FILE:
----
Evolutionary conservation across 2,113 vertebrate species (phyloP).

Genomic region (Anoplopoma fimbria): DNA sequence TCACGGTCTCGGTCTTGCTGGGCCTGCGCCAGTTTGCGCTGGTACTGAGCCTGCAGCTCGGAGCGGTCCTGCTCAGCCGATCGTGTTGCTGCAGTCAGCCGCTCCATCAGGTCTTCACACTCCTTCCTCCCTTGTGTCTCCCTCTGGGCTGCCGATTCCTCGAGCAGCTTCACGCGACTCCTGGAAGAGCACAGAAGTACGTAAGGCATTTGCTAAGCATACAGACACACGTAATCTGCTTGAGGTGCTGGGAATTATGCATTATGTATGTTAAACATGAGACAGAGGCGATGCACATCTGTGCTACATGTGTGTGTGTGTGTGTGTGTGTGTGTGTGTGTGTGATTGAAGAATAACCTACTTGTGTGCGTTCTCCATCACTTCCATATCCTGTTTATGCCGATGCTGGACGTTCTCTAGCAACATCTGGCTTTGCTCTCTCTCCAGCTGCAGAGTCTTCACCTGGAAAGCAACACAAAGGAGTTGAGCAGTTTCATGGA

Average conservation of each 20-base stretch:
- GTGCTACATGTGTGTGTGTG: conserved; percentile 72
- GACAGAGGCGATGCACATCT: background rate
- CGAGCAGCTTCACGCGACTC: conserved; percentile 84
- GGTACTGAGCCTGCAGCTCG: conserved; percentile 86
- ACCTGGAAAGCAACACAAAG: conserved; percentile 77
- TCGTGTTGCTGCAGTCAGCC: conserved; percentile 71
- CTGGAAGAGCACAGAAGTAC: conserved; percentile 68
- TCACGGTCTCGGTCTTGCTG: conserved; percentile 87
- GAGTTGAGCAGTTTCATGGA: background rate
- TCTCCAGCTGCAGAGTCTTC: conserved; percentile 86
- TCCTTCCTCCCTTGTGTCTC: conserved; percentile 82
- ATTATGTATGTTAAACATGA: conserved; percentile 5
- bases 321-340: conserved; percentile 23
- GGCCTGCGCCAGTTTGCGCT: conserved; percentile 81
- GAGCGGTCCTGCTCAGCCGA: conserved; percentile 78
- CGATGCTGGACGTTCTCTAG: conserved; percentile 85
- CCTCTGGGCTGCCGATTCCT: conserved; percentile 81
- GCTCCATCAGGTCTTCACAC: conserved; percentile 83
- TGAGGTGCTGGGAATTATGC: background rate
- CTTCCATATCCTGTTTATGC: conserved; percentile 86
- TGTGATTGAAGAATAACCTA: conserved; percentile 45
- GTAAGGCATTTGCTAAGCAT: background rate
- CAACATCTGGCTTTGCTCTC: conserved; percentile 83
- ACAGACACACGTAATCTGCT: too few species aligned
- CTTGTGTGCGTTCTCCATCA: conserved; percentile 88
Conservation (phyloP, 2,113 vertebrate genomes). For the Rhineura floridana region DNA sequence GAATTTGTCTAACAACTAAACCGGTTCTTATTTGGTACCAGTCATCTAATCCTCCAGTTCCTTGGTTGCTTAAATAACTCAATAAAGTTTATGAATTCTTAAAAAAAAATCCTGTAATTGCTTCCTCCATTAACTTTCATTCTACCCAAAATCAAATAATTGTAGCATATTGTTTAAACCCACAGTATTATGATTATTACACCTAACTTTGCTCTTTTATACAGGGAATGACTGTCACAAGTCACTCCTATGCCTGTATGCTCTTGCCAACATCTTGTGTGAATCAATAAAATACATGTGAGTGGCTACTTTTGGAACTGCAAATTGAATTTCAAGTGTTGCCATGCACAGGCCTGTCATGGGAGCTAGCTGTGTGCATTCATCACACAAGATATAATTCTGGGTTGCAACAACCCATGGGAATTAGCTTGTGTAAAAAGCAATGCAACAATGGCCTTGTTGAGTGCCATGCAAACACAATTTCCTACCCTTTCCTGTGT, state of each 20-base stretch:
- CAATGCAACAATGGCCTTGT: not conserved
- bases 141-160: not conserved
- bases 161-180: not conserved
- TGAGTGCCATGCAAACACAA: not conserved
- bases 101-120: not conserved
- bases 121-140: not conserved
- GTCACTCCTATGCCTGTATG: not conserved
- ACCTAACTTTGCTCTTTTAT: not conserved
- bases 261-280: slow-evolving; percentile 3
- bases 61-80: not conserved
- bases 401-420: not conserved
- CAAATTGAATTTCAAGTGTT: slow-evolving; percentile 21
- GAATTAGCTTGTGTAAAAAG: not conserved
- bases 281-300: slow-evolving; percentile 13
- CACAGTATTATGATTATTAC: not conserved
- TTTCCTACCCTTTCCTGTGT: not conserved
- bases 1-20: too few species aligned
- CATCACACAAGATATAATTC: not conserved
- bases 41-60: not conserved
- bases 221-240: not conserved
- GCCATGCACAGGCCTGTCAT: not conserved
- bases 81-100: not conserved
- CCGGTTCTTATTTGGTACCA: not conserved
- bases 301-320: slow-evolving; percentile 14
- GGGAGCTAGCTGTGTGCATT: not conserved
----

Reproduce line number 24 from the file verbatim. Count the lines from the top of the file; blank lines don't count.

- TGTGATTGAAGAATAACCTA: conserved; percentile 45